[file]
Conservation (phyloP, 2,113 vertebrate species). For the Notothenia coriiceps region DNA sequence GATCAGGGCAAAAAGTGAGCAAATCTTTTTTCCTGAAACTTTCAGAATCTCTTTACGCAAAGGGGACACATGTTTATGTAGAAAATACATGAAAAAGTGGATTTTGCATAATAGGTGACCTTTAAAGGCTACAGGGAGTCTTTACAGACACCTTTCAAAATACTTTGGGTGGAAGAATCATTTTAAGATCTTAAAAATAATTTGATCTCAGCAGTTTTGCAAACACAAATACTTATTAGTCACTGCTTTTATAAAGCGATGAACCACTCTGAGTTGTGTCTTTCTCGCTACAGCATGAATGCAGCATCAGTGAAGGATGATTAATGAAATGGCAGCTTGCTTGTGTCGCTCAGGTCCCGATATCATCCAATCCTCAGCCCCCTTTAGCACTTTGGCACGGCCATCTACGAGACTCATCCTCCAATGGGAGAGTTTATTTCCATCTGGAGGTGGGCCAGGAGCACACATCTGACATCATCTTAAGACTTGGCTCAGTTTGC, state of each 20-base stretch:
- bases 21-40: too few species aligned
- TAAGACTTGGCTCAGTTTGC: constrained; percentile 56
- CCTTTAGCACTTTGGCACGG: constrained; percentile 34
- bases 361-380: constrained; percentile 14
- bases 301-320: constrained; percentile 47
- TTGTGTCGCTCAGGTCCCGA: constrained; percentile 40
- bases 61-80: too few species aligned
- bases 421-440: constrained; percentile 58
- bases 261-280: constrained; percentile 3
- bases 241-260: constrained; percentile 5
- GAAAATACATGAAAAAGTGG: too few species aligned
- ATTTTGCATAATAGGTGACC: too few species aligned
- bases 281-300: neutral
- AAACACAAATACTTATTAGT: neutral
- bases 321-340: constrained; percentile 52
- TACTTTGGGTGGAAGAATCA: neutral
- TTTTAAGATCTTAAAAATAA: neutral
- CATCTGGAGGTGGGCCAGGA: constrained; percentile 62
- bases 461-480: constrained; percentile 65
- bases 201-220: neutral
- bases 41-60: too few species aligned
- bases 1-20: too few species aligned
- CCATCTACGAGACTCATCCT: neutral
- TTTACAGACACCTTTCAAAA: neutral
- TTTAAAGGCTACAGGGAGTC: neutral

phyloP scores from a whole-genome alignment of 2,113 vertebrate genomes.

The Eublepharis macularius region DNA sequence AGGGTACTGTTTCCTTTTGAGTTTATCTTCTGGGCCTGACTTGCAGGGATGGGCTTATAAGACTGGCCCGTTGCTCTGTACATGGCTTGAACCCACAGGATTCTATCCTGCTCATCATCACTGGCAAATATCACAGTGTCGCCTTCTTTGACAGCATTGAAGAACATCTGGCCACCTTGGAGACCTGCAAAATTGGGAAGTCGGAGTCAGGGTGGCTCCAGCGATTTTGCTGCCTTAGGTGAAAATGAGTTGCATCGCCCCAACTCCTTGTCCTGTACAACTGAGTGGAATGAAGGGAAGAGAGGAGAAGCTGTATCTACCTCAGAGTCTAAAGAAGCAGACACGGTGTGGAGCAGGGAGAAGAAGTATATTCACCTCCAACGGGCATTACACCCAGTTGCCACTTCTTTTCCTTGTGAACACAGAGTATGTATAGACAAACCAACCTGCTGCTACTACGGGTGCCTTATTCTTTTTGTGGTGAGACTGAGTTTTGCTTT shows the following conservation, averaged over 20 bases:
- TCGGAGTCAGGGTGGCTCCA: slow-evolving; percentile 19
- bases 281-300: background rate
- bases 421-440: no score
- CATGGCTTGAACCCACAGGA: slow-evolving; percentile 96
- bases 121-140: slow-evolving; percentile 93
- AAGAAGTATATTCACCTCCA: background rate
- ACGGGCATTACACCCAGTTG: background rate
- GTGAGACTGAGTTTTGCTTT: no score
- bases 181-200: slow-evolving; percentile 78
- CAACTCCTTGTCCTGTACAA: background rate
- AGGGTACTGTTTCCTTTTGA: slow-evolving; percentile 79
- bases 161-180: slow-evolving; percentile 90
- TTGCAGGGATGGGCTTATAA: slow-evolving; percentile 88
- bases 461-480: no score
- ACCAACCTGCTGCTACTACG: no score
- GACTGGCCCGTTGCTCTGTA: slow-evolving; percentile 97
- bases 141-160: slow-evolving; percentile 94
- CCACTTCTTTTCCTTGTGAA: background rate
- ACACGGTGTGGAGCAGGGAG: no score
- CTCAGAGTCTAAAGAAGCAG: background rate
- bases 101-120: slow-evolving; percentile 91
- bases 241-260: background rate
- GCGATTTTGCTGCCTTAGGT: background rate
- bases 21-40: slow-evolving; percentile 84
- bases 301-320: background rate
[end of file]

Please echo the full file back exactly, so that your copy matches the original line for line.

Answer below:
Conservation (phyloP, 2,113 vertebrate species). For the Notothenia coriiceps region DNA sequence GATCAGGGCAAAAAGTGAGCAAATCTTTTTTCCTGAAACTTTCAGAATCTCTTTACGCAAAGGGGACACATGTTTATGTAGAAAATACATGAAAAAGTGGATTTTGCATAATAGGTGACCTTTAAAGGCTACAGGGAGTCTTTACAGACACCTTTCAAAATACTTTGGGTGGAAGAATCATTTTAAGATCTTAAAAATAATTTGATCTCAGCAGTTTTGCAAACACAAATACTTATTAGTCACTGCTTTTATAAAGCGATGAACCACTCTGAGTTGTGTCTTTCTCGCTACAGCATGAATGCAGCATCAGTGAAGGATGATTAATGAAATGGCAGCTTGCTTGTGTCGCTCAGGTCCCGATATCATCCAATCCTCAGCCCCCTTTAGCACTTTGGCACGGCCATCTACGAGACTCATCCTCCAATGGGAGAGTTTATTTCCATCTGGAGGTGGGCCAGGAGCACACATCTGACATCATCTTAAGACTTGGCTCAGTTTGC, state of each 20-base stretch:
- bases 21-40: too few species aligned
- TAAGACTTGGCTCAGTTTGC: constrained; percentile 56
- CCTTTAGCACTTTGGCACGG: constrained; percentile 34
- bases 361-380: constrained; percentile 14
- bases 301-320: constrained; percentile 47
- TTGTGTCGCTCAGGTCCCGA: constrained; percentile 40
- bases 61-80: too few species aligned
- bases 421-440: constrained; percentile 58
- bases 261-280: constrained; percentile 3
- bases 241-260: constrained; percentile 5
- GAAAATACATGAAAAAGTGG: too few species aligned
- ATTTTGCATAATAGGTGACC: too few species aligned
- bases 281-300: neutral
- AAACACAAATACTTATTAGT: neutral
- bases 321-340: constrained; percentile 52
- TACTTTGGGTGGAAGAATCA: neutral
- TTTTAAGATCTTAAAAATAA: neutral
- CATCTGGAGGTGGGCCAGGA: constrained; percentile 62
- bases 461-480: constrained; percentile 65
- bases 201-220: neutral
- bases 41-60: too few species aligned
- bases 1-20: too few species aligned
- CCATCTACGAGACTCATCCT: neutral
- TTTACAGACACCTTTCAAAA: neutral
- TTTAAAGGCTACAGGGAGTC: neutral

phyloP scores from a whole-genome alignment of 2,113 vertebrate genomes.

The Eublepharis macularius region DNA sequence AGGGTACTGTTTCCTTTTGAGTTTATCTTCTGGGCCTGACTTGCAGGGATGGGCTTATAAGACTGGCCCGTTGCTCTGTACATGGCTTGAACCCACAGGATTCTATCCTGCTCATCATCACTGGCAAATATCACAGTGTCGCCTTCTTTGACAGCATTGAAGAACATCTGGCCACCTTGGAGACCTGCAAAATTGGGAAGTCGGAGTCAGGGTGGCTCCAGCGATTTTGCTGCCTTAGGTGAAAATGAGTTGCATCGCCCCAACTCCTTGTCCTGTACAACTGAGTGGAATGAAGGGAAGAGAGGAGAAGCTGTATCTACCTCAGAGTCTAAAGAAGCAGACACGGTGTGGAGCAGGGAGAAGAAGTATATTCACCTCCAACGGGCATTACACCCAGTTGCCACTTCTTTTCCTTGTGAACACAGAGTATGTATAGACAAACCAACCTGCTGCTACTACGGGTGCCTTATTCTTTTTGTGGTGAGACTGAGTTTTGCTTT shows the following conservation, averaged over 20 bases:
- TCGGAGTCAGGGTGGCTCCA: slow-evolving; percentile 19
- bases 281-300: background rate
- bases 421-440: no score
- CATGGCTTGAACCCACAGGA: slow-evolving; percentile 96
- bases 121-140: slow-evolving; percentile 93
- AAGAAGTATATTCACCTCCA: background rate
- ACGGGCATTACACCCAGTTG: background rate
- GTGAGACTGAGTTTTGCTTT: no score
- bases 181-200: slow-evolving; percentile 78
- CAACTCCTTGTCCTGTACAA: background rate
- AGGGTACTGTTTCCTTTTGA: slow-evolving; percentile 79
- bases 161-180: slow-evolving; percentile 90
- TTGCAGGGATGGGCTTATAA: slow-evolving; percentile 88
- bases 461-480: no score
- ACCAACCTGCTGCTACTACG: no score
- GACTGGCCCGTTGCTCTGTA: slow-evolving; percentile 97
- bases 141-160: slow-evolving; percentile 94
- CCACTTCTTTTCCTTGTGAA: background rate
- ACACGGTGTGGAGCAGGGAG: no score
- CTCAGAGTCTAAAGAAGCAG: background rate
- bases 101-120: slow-evolving; percentile 91
- bases 241-260: background rate
- GCGATTTTGCTGCCTTAGGT: background rate
- bases 21-40: slow-evolving; percentile 84
- bases 301-320: background rate